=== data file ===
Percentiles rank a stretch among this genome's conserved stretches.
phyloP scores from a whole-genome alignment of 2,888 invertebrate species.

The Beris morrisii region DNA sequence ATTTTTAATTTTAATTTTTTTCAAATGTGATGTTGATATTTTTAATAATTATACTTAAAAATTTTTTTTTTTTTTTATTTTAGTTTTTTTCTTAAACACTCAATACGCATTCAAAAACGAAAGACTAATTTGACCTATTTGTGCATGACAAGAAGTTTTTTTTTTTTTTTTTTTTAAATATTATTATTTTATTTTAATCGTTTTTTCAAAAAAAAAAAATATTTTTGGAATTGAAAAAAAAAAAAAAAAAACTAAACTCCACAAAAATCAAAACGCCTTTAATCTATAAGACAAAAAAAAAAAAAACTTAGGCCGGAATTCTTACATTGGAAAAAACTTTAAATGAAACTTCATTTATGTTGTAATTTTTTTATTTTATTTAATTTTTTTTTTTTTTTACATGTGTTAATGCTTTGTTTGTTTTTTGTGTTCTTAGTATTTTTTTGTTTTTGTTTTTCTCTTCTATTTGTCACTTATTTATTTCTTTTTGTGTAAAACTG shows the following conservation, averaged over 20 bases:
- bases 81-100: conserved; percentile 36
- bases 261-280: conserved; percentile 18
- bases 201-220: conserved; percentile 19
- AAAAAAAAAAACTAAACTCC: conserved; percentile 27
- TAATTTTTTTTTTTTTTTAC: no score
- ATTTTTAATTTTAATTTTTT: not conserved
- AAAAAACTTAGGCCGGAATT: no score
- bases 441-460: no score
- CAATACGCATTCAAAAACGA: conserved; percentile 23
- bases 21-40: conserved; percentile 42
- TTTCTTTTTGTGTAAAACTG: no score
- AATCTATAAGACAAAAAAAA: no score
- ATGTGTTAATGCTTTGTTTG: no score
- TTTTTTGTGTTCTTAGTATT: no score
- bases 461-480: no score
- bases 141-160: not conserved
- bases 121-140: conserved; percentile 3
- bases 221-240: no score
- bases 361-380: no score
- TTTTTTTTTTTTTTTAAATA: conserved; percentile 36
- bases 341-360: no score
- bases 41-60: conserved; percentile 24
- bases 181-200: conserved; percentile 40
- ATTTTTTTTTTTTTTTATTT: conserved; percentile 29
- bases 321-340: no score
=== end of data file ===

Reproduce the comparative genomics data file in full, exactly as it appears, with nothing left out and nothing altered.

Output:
Percentiles rank a stretch among this genome's conserved stretches.
phyloP scores from a whole-genome alignment of 2,888 invertebrate species.

The Beris morrisii region DNA sequence ATTTTTAATTTTAATTTTTTTCAAATGTGATGTTGATATTTTTAATAATTATACTTAAAAATTTTTTTTTTTTTTTATTTTAGTTTTTTTCTTAAACACTCAATACGCATTCAAAAACGAAAGACTAATTTGACCTATTTGTGCATGACAAGAAGTTTTTTTTTTTTTTTTTTTTAAATATTATTATTTTATTTTAATCGTTTTTTCAAAAAAAAAAAATATTTTTGGAATTGAAAAAAAAAAAAAAAAAACTAAACTCCACAAAAATCAAAACGCCTTTAATCTATAAGACAAAAAAAAAAAAAACTTAGGCCGGAATTCTTACATTGGAAAAAACTTTAAATGAAACTTCATTTATGTTGTAATTTTTTTATTTTATTTAATTTTTTTTTTTTTTTACATGTGTTAATGCTTTGTTTGTTTTTTGTGTTCTTAGTATTTTTTTGTTTTTGTTTTTCTCTTCTATTTGTCACTTATTTATTTCTTTTTGTGTAAAACTG shows the following conservation, averaged over 20 bases:
- bases 81-100: conserved; percentile 36
- bases 261-280: conserved; percentile 18
- bases 201-220: conserved; percentile 19
- AAAAAAAAAAACTAAACTCC: conserved; percentile 27
- TAATTTTTTTTTTTTTTTAC: no score
- ATTTTTAATTTTAATTTTTT: not conserved
- AAAAAACTTAGGCCGGAATT: no score
- bases 441-460: no score
- CAATACGCATTCAAAAACGA: conserved; percentile 23
- bases 21-40: conserved; percentile 42
- TTTCTTTTTGTGTAAAACTG: no score
- AATCTATAAGACAAAAAAAA: no score
- ATGTGTTAATGCTTTGTTTG: no score
- TTTTTTGTGTTCTTAGTATT: no score
- bases 461-480: no score
- bases 141-160: not conserved
- bases 121-140: conserved; percentile 3
- bases 221-240: no score
- bases 361-380: no score
- TTTTTTTTTTTTTTTAAATA: conserved; percentile 36
- bases 341-360: no score
- bases 41-60: conserved; percentile 24
- bases 181-200: conserved; percentile 40
- ATTTTTTTTTTTTTTTATTT: conserved; percentile 29
- bases 321-340: no score